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I am trying to do a simple condition check, but it doesn't seem to work.

If $# is equal to 0 or is greater than 1 then say hello.

I have tried the following syntax with no success:

if [ "$#" == 0 -o "$#" > 1 ] ; then
 echo "hello"
fi

if [ "$#" == 0 ] || [ "$#" > 1 ] ; then
 echo "hello"
fi

Edit: I should mention this is for bash.

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They both work for me. Did you specify a shell in the shebang line? –  Jason McCreary Nov 6 '10 at 2:02
    
@Jason I actually forgot the shebang line, but I tested it with it just now and it didn't work. –  Strawberry Nov 6 '10 at 2:13
3  
> is output redirection in sh/bash. Now you probably have a file named 1. –  mark4o Nov 6 '10 at 2:14
    
@mark4o You are right. –  Strawberry Nov 6 '10 at 2:35
    
For information on Bash comparisons, please see my answers to previous questions here and here. For additional information regarding brackets, double brackets and double parentheses, see my answer here. –  Dennis Williamson Nov 6 '10 at 4:17

3 Answers 3

up vote 135 down vote accepted

This should work OK.

if [ "$#" == 0 ] || [ "$#" -gt 1 ] ; then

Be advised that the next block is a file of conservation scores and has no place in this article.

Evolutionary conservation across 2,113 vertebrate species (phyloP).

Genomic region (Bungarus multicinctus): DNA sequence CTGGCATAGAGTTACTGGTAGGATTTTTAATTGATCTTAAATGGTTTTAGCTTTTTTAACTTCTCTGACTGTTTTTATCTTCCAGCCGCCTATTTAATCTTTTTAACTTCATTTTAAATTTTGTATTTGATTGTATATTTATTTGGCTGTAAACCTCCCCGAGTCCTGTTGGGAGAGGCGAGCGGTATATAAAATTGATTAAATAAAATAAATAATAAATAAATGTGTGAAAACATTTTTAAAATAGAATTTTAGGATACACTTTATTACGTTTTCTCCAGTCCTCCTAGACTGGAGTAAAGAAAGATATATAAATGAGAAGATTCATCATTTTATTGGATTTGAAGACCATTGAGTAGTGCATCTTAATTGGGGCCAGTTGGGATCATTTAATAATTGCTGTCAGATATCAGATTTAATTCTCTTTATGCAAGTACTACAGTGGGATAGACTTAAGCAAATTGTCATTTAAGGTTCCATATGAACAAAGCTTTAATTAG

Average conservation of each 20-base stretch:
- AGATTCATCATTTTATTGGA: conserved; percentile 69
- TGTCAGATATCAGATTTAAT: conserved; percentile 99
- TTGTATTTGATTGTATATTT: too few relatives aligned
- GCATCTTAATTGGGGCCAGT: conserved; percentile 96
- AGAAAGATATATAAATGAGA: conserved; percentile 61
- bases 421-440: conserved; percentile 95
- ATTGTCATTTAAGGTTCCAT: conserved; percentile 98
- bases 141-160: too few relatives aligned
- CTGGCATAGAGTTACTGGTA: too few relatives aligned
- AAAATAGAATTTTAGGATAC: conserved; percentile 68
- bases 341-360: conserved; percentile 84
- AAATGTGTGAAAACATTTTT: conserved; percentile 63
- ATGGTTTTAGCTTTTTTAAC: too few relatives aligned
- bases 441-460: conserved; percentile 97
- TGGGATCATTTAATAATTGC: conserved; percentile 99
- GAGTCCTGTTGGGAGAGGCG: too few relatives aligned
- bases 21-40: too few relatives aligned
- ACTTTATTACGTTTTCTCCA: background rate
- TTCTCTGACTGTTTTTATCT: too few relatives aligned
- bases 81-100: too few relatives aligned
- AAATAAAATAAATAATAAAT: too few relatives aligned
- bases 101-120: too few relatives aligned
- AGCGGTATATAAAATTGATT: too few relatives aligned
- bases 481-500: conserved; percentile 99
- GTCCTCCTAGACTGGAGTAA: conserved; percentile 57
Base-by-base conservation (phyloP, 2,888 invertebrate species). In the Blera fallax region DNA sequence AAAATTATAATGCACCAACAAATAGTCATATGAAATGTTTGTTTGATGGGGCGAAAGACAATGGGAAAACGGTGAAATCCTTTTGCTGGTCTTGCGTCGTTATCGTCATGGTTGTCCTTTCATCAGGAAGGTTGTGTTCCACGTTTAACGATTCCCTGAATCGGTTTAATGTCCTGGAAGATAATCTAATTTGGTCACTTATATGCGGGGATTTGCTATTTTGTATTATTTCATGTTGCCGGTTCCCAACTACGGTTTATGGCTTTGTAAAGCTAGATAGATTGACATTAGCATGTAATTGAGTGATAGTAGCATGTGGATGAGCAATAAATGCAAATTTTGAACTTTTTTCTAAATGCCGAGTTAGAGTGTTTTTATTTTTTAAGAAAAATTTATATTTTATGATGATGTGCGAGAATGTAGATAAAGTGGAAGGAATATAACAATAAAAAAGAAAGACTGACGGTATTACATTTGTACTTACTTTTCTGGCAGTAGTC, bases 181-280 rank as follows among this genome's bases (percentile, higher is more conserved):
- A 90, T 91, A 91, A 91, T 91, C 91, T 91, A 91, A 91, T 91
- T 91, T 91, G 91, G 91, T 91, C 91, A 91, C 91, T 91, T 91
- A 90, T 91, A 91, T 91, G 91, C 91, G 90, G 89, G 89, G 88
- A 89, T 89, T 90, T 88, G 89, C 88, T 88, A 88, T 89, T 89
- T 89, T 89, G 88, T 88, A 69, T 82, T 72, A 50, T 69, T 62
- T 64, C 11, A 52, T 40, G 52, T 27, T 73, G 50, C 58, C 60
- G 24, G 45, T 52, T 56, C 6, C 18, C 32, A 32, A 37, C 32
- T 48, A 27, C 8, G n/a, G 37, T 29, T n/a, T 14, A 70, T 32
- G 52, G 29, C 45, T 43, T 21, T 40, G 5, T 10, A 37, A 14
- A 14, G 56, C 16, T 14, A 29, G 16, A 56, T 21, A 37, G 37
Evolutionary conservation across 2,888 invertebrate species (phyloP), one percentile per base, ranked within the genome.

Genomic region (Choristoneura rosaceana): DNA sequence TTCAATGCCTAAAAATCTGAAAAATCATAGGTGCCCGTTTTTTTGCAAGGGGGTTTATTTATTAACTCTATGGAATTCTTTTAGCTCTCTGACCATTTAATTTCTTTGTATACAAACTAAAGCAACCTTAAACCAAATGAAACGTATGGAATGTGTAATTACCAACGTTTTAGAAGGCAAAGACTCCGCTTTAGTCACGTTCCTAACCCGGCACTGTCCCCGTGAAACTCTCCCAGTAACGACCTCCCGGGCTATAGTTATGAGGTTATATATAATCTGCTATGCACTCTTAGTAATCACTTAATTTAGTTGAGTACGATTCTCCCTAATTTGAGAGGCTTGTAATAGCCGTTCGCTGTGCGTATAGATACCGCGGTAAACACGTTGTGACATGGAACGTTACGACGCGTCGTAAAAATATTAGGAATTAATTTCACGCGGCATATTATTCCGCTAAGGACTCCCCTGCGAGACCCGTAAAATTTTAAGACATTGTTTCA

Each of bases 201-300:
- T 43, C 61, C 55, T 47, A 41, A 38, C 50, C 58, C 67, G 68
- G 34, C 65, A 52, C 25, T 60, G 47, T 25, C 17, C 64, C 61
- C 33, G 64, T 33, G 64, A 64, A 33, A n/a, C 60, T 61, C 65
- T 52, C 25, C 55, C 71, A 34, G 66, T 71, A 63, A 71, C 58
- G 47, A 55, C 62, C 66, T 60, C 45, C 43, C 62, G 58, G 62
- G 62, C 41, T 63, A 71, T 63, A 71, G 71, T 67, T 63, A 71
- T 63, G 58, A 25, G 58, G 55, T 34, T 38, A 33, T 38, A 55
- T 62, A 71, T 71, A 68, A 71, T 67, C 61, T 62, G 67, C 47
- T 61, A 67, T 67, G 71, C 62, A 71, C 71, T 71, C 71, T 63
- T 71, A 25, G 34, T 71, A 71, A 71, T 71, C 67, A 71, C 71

echo "hello"
fi

I'm not sure if this is different in other shells but if you wish to use <, >, you need to put them inside double parenthesis like so:

if (("$#" > 1))
 ...
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I'm not sure if it's different in another shell but in bash, if you wish to use > or <, you have to put them in double parenthesis like so: (("$a" < "$b")) –  Coding District Nov 6 '10 at 2:13
    
@Doug: It's not that unix doesn't use them, it's that bash and all the other shells I know use them for input/output redirection. –  Jefromi Nov 6 '10 at 2:28
4  
Use -eq not ==. man test –  Mark Edgar Nov 7 '10 at 14:24
    
Also make sure you have #!/bin/bash at the top of the file. #!/bin/sh will break. –  redolent Jun 6 at 20:43

This code works for me:

#!/bin/sh

argc=$#
echo $argc
if [ $argc -eq 0 -o $argc -eq 1 ]; then
  echo "foo"
else
  echo "bar"
fi

I don't think sh supports "==". Use "=" to compare strings and -eq to compare ints.

man test

for more details.

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What is the option for greater than? Where's the official documentation for tihs? –  Strawberry Nov 6 '10 at 2:07
1  
Should be -gt for greater than. Or just replace it all with [ $# -ne 1 ]. –  mark4o Nov 6 '10 at 2:08
    
Greater than is -gt, see my answer. The official documentation is in man test as jbremnant has pointed out. –  Coding District Nov 6 '10 at 2:09

have you tried something like this:

if [ $# -eq 0 ] || [ $# -gt 1 ] 
then
 echo "$#"
fi
share|improve this answer
    
Yes, I have. It echos hello even when I have a single argument. –  Strawberry Nov 6 '10 at 2:04
    
with bash this works for me. –  John Boker Nov 8 '10 at 15:54

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